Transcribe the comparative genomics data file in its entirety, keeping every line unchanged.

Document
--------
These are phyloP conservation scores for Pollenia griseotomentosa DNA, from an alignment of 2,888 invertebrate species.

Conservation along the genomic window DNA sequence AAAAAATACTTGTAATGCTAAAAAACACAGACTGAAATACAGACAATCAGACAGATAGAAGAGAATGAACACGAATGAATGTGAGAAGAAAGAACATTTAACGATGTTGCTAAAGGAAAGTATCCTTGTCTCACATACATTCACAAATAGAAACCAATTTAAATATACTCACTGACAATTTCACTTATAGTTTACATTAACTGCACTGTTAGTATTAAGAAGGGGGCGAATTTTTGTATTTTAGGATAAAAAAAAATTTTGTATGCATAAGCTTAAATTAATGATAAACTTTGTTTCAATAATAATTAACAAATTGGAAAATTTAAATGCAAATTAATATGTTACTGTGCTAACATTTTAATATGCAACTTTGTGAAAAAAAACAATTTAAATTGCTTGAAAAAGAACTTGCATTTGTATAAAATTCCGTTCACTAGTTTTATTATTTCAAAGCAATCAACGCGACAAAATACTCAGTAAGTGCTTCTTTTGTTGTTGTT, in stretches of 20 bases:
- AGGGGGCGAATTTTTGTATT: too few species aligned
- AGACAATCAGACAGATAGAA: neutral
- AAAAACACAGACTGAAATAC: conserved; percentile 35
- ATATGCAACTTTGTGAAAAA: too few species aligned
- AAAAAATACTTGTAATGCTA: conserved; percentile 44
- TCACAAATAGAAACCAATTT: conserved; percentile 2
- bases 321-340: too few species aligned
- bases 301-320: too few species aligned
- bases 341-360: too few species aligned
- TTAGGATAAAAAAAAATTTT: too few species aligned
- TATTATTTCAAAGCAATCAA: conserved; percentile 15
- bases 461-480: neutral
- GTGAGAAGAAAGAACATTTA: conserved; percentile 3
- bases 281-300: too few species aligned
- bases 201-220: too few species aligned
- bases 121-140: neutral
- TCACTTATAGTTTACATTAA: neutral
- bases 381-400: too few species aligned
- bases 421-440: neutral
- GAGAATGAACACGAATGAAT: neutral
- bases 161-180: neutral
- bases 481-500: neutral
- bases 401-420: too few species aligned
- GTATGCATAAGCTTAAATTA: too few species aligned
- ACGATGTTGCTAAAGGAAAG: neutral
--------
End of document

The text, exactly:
These are phyloP conservation scores for Pollenia griseotomentosa DNA, from an alignment of 2,888 invertebrate species.

Conservation along the genomic window DNA sequence AAAAAATACTTGTAATGCTAAAAAACACAGACTGAAATACAGACAATCAGACAGATAGAAGAGAATGAACACGAATGAATGTGAGAAGAAAGAACATTTAACGATGTTGCTAAAGGAAAGTATCCTTGTCTCACATACATTCACAAATAGAAACCAATTTAAATATACTCACTGACAATTTCACTTATAGTTTACATTAACTGCACTGTTAGTATTAAGAAGGGGGCGAATTTTTGTATTTTAGGATAAAAAAAAATTTTGTATGCATAAGCTTAAATTAATGATAAACTTTGTTTCAATAATAATTAACAAATTGGAAAATTTAAATGCAAATTAATATGTTACTGTGCTAACATTTTAATATGCAACTTTGTGAAAAAAAACAATTTAAATTGCTTGAAAAAGAACTTGCATTTGTATAAAATTCCGTTCACTAGTTTTATTATTTCAAAGCAATCAACGCGACAAAATACTCAGTAAGTGCTTCTTTTGTTGTTGTT, in stretches of 20 bases:
- AGGGGGCGAATTTTTGTATT: too few species aligned
- AGACAATCAGACAGATAGAA: neutral
- AAAAACACAGACTGAAATAC: conserved; percentile 35
- ATATGCAACTTTGTGAAAAA: too few species aligned
- AAAAAATACTTGTAATGCTA: conserved; percentile 44
- TCACAAATAGAAACCAATTT: conserved; percentile 2
- bases 321-340: too few species aligned
- bases 301-320: too few species aligned
- bases 341-360: too few species aligned
- TTAGGATAAAAAAAAATTTT: too few species aligned
- TATTATTTCAAAGCAATCAA: conserved; percentile 15
- bases 461-480: neutral
- GTGAGAAGAAAGAACATTTA: conserved; percentile 3
- bases 281-300: too few species aligned
- bases 201-220: too few species aligned
- bases 121-140: neutral
- TCACTTATAGTTTACATTAA: neutral
- bases 381-400: too few species aligned
- bases 421-440: neutral
- GAGAATGAACACGAATGAAT: neutral
- bases 161-180: neutral
- bases 481-500: neutral
- bases 401-420: too few species aligned
- GTATGCATAAGCTTAAATTA: too few species aligned
- ACGATGTTGCTAAAGGAAAG: neutral